Review: Moon In The Trees
Moon In The Trees is an anthology collection of writer Ronald Montgomery‘s short comics, of which there are five stories contained within the 38 page (including covers) comic. Montgomery is joined in this endeavour by several different artists, and his stories range across several different genres, making this anthology comic an interesting proposition.
Four of the five comics included within Moon In The Trees have been published elsewhere, but this marks the first time that Montgomery‘s work has been collected by Inverse Press.
I honestly wasn’t sure what to expect when I opened the comic, and I wondered whether the stories would compliment each other without feeling as if they were forced together into a collection, or whether there would be some jarring transitions between style and tone, or even if you would be hard pressed to discern when one story ended and the other began.
Thankfully, these stories flow together very, very well. The transitions are never jarring, nor are they soft enough that you would miss them entirely.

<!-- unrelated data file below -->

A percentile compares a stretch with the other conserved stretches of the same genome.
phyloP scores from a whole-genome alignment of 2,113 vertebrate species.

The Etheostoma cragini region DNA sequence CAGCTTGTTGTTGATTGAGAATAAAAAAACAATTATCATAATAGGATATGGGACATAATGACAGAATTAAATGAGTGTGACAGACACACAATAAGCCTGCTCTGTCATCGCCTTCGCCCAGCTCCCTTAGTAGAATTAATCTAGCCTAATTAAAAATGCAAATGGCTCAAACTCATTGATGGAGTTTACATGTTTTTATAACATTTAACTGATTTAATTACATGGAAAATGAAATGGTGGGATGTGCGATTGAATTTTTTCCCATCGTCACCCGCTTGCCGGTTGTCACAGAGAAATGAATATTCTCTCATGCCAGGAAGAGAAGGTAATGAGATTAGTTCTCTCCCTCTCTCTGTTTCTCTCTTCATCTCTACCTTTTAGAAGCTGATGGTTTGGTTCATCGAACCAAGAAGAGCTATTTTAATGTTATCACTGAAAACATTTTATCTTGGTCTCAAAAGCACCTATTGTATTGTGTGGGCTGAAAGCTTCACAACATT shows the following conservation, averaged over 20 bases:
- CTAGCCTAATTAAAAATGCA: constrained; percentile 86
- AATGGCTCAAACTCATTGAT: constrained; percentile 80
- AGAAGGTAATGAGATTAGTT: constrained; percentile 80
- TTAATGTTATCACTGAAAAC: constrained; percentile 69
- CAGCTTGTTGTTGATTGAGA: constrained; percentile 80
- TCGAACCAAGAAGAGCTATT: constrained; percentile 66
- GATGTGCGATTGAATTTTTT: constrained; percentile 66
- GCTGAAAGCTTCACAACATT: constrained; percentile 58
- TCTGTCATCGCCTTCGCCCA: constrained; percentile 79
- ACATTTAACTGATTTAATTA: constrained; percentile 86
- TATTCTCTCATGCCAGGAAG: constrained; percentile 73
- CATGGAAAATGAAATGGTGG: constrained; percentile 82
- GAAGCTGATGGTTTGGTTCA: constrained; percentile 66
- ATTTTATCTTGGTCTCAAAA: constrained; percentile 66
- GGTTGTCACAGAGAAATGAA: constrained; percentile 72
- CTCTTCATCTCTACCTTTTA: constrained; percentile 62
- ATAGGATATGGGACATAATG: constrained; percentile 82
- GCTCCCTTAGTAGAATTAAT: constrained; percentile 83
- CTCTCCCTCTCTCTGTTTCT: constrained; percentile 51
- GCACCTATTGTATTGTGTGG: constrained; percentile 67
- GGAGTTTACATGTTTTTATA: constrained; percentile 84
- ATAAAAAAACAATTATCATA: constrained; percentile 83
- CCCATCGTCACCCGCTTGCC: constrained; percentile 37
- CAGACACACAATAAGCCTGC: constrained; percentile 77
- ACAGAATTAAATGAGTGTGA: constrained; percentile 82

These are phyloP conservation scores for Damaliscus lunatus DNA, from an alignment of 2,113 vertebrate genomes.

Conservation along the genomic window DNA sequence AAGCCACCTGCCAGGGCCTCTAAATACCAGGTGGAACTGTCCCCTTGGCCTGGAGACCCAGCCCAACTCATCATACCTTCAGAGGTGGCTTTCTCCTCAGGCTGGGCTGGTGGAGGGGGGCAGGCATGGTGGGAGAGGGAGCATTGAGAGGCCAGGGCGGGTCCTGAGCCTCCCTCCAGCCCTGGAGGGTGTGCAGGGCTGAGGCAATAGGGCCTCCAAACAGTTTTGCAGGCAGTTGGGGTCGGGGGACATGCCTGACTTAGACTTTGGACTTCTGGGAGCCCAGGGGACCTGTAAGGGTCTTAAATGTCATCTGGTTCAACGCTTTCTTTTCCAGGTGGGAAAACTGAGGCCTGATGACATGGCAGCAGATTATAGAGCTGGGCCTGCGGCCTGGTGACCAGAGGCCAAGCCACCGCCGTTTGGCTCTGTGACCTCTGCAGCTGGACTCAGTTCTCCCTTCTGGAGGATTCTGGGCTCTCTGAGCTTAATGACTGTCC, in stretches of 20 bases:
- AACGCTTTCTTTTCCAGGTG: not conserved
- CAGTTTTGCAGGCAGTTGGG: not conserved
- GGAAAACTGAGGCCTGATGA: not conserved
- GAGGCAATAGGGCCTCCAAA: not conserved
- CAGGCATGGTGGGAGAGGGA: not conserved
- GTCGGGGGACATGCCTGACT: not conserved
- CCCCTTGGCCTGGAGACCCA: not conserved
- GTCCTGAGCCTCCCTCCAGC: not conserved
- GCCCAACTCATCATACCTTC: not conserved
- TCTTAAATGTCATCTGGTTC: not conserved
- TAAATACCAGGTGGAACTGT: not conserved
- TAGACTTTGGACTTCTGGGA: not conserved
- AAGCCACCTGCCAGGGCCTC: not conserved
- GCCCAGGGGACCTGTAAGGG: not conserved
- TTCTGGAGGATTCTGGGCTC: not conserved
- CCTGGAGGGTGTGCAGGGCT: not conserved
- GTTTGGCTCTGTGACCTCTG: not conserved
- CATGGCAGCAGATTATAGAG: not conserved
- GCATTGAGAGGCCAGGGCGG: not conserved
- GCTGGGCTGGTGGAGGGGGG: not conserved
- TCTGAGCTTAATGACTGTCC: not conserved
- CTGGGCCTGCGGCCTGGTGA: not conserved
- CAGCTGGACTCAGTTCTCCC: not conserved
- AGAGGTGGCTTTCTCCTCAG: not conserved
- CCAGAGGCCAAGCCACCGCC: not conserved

Of the five stories included, some are in colour, some are black and white, and one is an interesting mix between the two, and that is something that certainly helps the reader as you move from the opening story, a very touching tale of a farm dog on the Russian Front during the second World War (The Most Dangerous Place For Children), to the second (The Halycon’s Song) which takes place in the Middle East during the Crusades.
As with any collection of comics there are going to be some that stand out far more than the others; the afore mentioned The Most Dangerous Place For Children being one of them along with the tale of a soldier returned from war in The Cold Country. Those stories are, for me, two of the stand outs from Moon In The Trees; that’s not to say that the others are bad, because they’re not, I just found that they resonated with me more than the other stories within the collection – obviously you may have your own favourites.
Moon In The Trees‘ greatest strength is that each of Montgomery‘s stories have a unique voice and style. Part of that can obviously be attributed to the differing artists and the colour (or lack there of) present for each comic, but you’ve also got to credit the writing here as well; Montgomery never feels as if he’s treading old ground, or as if he’s stuck for an idea. No not every story wowed me blew my socks off, but there is quality here that deserves your attention.
Moon In The Trees will be available on September 30th from Inverse Press.
Writer: Ronald Montgomery Artists: James Giar, Tim Switalski, Lars Kramhoft, Wendell Cavalcanti, Jasen Smith
Stories: 7.5 Art: 8 Overall: 8 Recommendation: Buy
Inverse Press provided Graphic Policy with a FREE copy for review
Thank you for your thoughtful review.